You wonder if this girl has a stoner elder brother at home whose evening munchies gave her the idea…
You wonder if this girl has a stoner elder brother at home whose evening munchies gave her the idea…
For those of us writers and creators who are muddling through middle age, with all of the conflicting demands of work and life, this Huffington Post article provides a pleasant reminder (not that I needed one!) that creativity and middle age are not antithetical:
The biggest misunderstandings about creativity have been produced by psychologists. Beginning in the 1950s, and continuing today, a series of eminent psychologists have argued that creativity is the exclusive domain of the young, and that wisdom is the enemy of creativity. They are wrong. Conceptual creativity is generally the domain of the young, who can make radical new discoveries without being constrained by established habits of thought, and whose thinking is not careful or balanced. But experimental creativity is the opposite. It is generally the domain of older scholars and artists, who have had longer to accumulate knowledge and develop methods of analyzing it, and their discoveries are usually the product of balanced and judicious thinking — wisdom.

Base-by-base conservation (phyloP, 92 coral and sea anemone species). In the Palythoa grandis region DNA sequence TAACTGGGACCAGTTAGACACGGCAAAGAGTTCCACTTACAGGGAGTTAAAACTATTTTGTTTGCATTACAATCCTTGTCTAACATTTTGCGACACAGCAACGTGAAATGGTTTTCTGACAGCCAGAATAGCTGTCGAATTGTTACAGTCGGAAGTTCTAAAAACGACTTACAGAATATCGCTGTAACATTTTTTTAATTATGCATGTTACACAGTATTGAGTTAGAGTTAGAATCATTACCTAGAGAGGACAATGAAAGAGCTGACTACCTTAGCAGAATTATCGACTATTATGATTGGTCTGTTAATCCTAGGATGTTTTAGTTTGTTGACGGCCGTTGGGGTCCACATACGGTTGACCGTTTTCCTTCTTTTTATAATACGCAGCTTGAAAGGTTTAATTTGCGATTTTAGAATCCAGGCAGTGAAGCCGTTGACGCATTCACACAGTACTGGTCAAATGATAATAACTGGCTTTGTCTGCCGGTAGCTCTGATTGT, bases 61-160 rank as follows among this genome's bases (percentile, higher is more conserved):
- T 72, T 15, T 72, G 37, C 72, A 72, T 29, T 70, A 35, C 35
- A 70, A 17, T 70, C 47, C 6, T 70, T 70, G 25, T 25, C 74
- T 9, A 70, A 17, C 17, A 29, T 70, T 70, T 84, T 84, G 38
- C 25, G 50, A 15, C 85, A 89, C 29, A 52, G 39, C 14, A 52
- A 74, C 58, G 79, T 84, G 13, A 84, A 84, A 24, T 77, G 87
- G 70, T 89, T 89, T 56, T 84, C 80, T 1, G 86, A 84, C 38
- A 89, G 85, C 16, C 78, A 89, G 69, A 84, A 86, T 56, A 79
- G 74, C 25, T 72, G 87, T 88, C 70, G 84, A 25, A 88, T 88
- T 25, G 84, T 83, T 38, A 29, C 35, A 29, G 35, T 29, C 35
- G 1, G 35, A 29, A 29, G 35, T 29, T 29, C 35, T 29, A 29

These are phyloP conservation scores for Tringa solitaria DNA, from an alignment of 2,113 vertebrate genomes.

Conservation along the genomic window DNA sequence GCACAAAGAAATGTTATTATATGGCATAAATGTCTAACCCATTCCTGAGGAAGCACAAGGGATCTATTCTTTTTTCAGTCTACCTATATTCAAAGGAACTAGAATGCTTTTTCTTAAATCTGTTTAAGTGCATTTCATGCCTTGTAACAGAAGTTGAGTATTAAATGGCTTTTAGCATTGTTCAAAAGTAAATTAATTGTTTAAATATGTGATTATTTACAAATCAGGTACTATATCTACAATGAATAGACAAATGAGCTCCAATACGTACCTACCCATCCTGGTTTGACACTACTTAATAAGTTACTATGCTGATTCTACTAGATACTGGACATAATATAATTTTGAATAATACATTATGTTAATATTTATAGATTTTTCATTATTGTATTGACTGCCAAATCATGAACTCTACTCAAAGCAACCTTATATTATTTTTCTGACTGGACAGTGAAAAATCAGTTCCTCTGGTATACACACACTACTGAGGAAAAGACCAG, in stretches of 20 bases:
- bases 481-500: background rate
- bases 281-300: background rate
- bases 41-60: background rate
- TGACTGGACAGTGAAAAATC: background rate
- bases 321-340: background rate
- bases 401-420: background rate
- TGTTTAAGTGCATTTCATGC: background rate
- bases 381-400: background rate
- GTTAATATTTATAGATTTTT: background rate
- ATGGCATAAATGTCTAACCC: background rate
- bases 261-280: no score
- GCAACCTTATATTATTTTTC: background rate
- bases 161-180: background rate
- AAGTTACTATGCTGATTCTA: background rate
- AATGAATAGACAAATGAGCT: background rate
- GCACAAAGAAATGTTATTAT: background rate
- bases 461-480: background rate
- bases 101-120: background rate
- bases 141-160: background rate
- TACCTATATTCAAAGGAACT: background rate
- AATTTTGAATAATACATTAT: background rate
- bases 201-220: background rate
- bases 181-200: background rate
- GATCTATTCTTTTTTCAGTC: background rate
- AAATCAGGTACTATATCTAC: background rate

The idea that creativity is the domain of the young–or the drug-addled, or the depressed, or the alcoholic–has always struck me as silly. There’s more to creativity than the meat-grinder of the new and exciting! that is produced in marketing campaigns and youthful word of mouth:
Black is the new blue! Sixties Retro is the New Eighties! Long Hair is Making a Comeback! Read This Book–It’s New, Shocking, Startling, Disturbing, Fearless, Wildly Creative, the Voice of a New Generation!